4. Write tests. Tests are good. Besides unit/regression tests for the compiler changes, under the JCP, a JSR must deliver a specification, a reference implementation, and conformance tests and language changes get integrated into the platform under the authority of a JSR. For language changes, the compiler JCK tests must be updated.

  5. Update the Java Virtual Machine Specification. Some language changes define new modifier bits, add attributes, or make other changes to the class file format. Conceivably the verifier rules need to be updated too.

  6. Update the JVM and other tools that consume classfiles. Generally each feature release updates the major number of the class file version and there are at least small changes to the classfile format. This requires at least a trivial JVM update to accept the new version number. Exposing information in the class file to the Java programming layer requires at least minor changes to let the data be passed through. Additionally, data that is passed through needs to be updated when the class is redefined through JVM TI or other interface. There are other tools in the JDK that manipulate class files too, including but not limited to:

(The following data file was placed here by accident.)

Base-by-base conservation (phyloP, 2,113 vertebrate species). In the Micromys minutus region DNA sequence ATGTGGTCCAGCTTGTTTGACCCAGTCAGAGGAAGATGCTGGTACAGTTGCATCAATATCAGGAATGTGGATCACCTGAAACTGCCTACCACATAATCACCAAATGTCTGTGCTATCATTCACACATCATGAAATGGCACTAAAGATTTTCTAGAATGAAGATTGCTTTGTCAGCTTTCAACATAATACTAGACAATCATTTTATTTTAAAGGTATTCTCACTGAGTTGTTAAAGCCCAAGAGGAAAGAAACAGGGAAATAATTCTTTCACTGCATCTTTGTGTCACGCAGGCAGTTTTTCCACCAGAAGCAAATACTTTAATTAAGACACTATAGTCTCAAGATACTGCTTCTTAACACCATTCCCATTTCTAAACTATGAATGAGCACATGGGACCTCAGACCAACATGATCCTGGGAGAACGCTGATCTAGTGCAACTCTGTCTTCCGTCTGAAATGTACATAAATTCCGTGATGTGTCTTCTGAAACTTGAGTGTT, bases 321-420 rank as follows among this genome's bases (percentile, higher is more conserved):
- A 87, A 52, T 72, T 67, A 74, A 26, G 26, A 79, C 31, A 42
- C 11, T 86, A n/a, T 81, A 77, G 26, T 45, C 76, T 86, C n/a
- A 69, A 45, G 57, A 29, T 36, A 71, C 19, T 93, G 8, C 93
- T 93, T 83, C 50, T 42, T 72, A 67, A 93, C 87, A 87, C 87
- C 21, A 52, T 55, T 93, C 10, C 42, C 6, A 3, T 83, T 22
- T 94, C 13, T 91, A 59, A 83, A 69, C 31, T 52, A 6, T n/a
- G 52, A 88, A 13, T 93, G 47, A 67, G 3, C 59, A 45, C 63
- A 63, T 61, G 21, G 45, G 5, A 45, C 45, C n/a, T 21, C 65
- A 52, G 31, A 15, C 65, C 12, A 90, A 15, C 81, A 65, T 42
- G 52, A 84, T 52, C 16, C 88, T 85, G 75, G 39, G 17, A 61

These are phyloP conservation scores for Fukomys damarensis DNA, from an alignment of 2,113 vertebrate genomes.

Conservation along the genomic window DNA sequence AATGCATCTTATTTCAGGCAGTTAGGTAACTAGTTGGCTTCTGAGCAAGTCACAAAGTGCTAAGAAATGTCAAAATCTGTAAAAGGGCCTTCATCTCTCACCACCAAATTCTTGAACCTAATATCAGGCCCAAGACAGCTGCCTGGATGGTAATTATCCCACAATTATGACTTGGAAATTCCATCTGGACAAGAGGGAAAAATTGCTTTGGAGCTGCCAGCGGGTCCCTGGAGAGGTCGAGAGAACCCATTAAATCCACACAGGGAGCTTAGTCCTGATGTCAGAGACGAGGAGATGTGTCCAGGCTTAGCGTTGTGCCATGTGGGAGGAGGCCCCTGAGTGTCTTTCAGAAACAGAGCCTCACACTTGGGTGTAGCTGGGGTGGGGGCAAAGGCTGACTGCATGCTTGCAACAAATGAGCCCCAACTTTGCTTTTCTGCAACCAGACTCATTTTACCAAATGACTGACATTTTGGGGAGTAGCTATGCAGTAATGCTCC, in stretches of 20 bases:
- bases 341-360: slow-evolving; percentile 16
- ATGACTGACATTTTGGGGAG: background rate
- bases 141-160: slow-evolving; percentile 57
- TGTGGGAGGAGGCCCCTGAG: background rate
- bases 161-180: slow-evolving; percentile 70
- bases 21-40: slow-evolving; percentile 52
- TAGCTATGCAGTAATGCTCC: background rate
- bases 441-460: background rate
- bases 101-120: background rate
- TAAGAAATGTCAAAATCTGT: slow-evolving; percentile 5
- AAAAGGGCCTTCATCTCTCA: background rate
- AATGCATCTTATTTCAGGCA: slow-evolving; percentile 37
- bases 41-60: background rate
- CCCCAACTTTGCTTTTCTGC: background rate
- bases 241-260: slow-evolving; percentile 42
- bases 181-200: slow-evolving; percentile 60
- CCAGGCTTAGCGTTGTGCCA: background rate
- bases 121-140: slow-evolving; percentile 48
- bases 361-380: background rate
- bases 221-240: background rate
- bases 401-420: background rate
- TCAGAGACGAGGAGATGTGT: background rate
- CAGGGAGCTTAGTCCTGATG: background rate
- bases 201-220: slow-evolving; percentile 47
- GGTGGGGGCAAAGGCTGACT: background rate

• pack200/unpack200: New attributes should not be stripped away and their semantics should be preserved through a compress-decompress cycle.

    • javap: New information should be printed accordingly.

  7. Update the Java Native Interface (JNI). JNI defines a way for Java code and C/C++ to call and communicate with one another. While this API has been very stable in the face of language changes, new language features may justify direct support for new kinds of Java ↔ native interactions.

  8. Update the reflective APIs. Since the reflective APIs model the language, when the language is updated, the model may need to be updated as well. Reflective APIs in the JDK as of JDK 7 include:

    • Core reflection: (java.lang.Class and java.lang.reflect.\*) Implementing core reflection changes may require new JVM entry points. The java.lang.reflect.Proxy mechanism may also need amending.

    • JSR 269 model: (javax.lang.model.\*) This API was designed to smoothly accommodate the addition of new language features. In addition, the annotation processing API in javax.annotation.processing may need changes too.